Never before in the history of modern-day tennis have three men dominated the top of the sport as Novak Djokovic, Rafael Nadal and Roger Federer have over the past five years.
It's as if the rest of the field in the 96-player draw at this week's Sony Ericsson Open are playing for one available spot in the semifinals and nothing more.
Sure, Andy Murray won Key Biscayne in 2009 and has been knocking on the door in the four majors. But every time the temperamental Scot has reached a semifinal (six) or final ((three), that door has been "slammed" shut on him by one of the terrific trio.
Of the last 21 Slams, only Argentine giant Juan Martin Del Potro has wrested a major away from the Big Three, when he stunned Federer in the 2009 U.S. Open finals. But a wrist injury has derailed his progress, and he has reached just one major quarterfinal since.
Call it the Continental (grip) Divide or the Grand (Slam) Canyon, but the chasm at the top of the men's rankings has never been wider.
"I think it's going to be this way for the oreseeable future," said Darren Cahill, a former top-25 player and ESPN-TV analyst. "These three and Andy Murray have separated themselves from the tour.
"These guys aren't showing any weaknesses, and they stand up at every single tournament, whether it's a Masters or Slam. ... From a standard of physicality and from a pure ball-striking ability, we're seeing something pretty special," Cahill said.
At 30, the third-ranked Federer has gone 37-2 since last year's U.S. Open, but while he has won a record 16 Slams, he hasn't lifted the trophy in his past eight. The so-called GOAT (greatest of all time) is just 9-18 against his arch-nemesis Nadal (before Indian Wells' late semi).
Nadal, 25, the king of clay with six French Open titles and 10 Slams overall, has shown signs of physical deterioration, but after taking six weeks off before the hard-court season, seems revitalized.
While the second-ranked Nadal seems to be in Federer's head, the sensational Serb, Djokovic, has owned the top-spinning Spaniard, beating him in seven consecutive finals, including the last three majors.
"Our matches in the past have made me a better player, made me to understand what I need to work on to win against them," said the top-ranked Djokovic, 24, who has won four of the last five majors.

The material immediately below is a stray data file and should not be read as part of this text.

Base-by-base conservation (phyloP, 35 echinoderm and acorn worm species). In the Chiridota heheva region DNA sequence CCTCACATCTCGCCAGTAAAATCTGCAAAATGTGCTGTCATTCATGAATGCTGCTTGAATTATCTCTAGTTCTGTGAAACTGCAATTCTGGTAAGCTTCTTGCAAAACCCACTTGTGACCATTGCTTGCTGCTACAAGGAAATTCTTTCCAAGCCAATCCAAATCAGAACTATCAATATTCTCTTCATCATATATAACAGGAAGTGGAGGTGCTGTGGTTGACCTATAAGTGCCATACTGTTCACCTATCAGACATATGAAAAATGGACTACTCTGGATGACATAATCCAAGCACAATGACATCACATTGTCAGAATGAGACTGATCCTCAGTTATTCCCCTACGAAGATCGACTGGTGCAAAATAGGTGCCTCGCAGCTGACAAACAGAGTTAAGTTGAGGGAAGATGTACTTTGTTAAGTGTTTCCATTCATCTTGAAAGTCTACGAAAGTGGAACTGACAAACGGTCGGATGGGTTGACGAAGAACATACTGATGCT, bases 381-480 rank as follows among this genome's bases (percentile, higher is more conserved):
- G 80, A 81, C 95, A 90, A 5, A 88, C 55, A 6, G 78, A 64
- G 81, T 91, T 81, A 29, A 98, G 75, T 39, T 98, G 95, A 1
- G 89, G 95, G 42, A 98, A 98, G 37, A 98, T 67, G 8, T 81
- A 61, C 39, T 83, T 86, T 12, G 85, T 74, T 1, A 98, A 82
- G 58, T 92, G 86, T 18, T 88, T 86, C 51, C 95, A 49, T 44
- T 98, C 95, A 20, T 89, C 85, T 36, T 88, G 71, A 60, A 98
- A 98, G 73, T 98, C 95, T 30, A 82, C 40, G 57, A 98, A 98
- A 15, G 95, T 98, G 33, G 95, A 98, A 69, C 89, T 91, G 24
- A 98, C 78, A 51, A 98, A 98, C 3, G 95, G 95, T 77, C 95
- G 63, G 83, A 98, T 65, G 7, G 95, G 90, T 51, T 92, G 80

"It's thrilling for us. It's challenging. It's interesting for the crowd, for the tournaments, to always see the top players playing against each other. It's something that, at the present moment, gives men's tennis that extra positive vibe in sports."
American favorite Andy Roddick has tried everything he can to become a member of this near-exclusive "Alpha Gamma Slam" fraternity. He did make a cameo appearance by winning the 2003 U.S. Open, but since then has been denied entrance in four other major finals -- all by Federer.
"The way the four guys are playing right now is the best the game has been played so far," Roddick said. "I know everyone wants to compare generations and it's fun, and then you get something you can argue about with your father. But it's an impossibility."
Other hopefuls trying to penetrate this tennis force field are Jo-Wilfried Tsonga, Milos Raonic and 6-foot-9 American John Isner, who will crack the top 10 this week after stunning Djokovic in the semis at Indian Wells on Saturday.
"I'm amazed how deep we go in every tournament, the four of us, since a long time now," Federer said. "But then again, the surface sort of allows us to do that, too. It's just a different time. And we're very good players."
The gap is so wide that the powers-to-be are considering increasing prize money for early-round losers.
"Their games are so much more well-rounded than any of the previous generations," Cahill said. "Every time they step on the court, we're wondering what's going to happen today. Can Roger do this? Can Rafa do that? Can Novak continue to be dominant? At the moment, we're very fortunate to be in this era."